(JAHI CHIKWENDIU/THE WASHINGTON POST)

A story in Monday’s Washington Post detailed plans by Penn to bring slots or card games to the horse track in Prince George’s County, which it hopes to re-open next week for betting on simulcast of harness races from around the country.

Among the eight contract lobbyists now registered on behalf of the Pennsylvania-based company are Gerard E. Evans and Nicholas G. Manis.

Evans is a former aide to Senate President Thomas V. Mike Miller Jr. (D-Calvert) and remains close to him. Manis has a reputation for being close to House Speaker Michael E. Busch (D-Anne Arundel), who once coached him in high school basketball.

Both Manis, who has done other work for Penn National, and Evans were among the Top 10 highest-compensated lobbyists in Annapolis, according to the most recent tally by the State Ethics Commission.

Also on Penn’s payroll is Sean R. Malone, a former long-time aide to Gov. Martin O’Malley (D), and Malone’s partner, Lisa Harris Jones, another Top 10-earning lobbyist in Annapolis. Their firm’s work for Penn predates its purchase of Rosecroft in January.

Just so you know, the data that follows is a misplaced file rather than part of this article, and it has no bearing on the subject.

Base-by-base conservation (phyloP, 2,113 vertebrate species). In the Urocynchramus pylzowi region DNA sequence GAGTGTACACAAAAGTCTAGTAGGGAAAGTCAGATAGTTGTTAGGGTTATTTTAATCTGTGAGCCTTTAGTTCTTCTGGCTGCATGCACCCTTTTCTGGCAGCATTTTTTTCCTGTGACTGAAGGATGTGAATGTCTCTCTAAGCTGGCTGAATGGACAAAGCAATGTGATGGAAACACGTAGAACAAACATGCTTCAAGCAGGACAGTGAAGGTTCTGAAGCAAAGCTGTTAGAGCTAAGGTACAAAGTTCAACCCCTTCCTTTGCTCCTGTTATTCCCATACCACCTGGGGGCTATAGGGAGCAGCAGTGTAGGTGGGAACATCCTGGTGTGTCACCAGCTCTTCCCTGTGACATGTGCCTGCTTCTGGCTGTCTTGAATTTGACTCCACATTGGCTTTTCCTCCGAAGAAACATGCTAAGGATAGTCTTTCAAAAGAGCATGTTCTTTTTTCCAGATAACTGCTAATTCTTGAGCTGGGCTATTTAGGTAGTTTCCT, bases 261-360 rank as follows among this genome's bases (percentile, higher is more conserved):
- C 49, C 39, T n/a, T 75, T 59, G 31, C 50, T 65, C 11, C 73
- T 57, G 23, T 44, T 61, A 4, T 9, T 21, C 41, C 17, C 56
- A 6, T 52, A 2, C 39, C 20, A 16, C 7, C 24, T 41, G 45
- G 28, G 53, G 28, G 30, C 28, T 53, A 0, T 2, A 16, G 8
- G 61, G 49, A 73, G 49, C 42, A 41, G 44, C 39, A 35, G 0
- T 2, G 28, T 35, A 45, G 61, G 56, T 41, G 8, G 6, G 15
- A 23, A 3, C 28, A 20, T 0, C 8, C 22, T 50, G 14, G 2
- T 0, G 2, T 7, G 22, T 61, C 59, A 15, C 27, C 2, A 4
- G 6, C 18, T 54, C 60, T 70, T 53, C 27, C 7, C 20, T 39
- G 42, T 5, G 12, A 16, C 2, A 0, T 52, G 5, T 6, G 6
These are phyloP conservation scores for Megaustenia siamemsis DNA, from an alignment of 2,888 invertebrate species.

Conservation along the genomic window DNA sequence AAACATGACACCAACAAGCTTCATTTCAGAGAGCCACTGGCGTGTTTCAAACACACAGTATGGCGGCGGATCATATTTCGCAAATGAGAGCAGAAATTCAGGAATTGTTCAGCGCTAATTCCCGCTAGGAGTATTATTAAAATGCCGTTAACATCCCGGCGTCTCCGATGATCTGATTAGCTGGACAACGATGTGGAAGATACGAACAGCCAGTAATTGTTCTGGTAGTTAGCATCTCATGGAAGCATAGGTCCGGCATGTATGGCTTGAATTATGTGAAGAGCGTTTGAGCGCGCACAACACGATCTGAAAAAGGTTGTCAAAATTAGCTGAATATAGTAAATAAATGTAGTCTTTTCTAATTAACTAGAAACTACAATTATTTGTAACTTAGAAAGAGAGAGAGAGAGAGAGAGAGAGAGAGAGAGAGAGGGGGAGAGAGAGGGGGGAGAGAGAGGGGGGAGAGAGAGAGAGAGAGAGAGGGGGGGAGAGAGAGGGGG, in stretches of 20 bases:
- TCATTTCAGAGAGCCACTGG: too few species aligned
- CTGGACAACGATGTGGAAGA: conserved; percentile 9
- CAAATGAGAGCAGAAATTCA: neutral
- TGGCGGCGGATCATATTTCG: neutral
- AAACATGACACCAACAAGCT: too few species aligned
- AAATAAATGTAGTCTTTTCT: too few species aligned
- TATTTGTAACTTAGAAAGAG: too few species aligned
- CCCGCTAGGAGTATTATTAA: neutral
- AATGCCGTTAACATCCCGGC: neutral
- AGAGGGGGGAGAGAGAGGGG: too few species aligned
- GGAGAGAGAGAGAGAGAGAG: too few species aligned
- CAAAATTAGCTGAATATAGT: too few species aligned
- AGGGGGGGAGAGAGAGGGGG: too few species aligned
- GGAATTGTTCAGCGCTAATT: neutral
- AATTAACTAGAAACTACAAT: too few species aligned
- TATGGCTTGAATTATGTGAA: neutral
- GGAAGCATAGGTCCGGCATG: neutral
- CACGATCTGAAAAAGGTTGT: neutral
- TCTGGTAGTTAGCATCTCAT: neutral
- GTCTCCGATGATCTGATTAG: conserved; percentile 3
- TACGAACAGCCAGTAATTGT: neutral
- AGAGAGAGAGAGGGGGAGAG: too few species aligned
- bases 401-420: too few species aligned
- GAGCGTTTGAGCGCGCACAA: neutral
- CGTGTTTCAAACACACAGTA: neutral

Bringing slots or card games to Rosecroft would require both approval by the legislature and passage of a statewide referendum. The idea is not an easy sell in the legislature. In the past, Prince George’s lawmakers have steadfastly refused to host a gaming site.

Penn faces another obstacles as well: Under current law, companies can only hold one slots license in Maryland. Penn already operates one of the state’s two existing facilities, located in Cecil County. Three others sites are currently planned in Maryland, not including Rosecroft.

Company officials have suggested a couple of different scenarios, including asking the legislature to change the law or partnering with another company that would hold the license at one of the two locations. Analysts have also suggested Penn could sell the Cecil site.

Busch is among those who opposes changing the law. In a recent interview, he said he remains “a big proponent” of the current arrangement because “you don’t want someone to dominate gaming here.”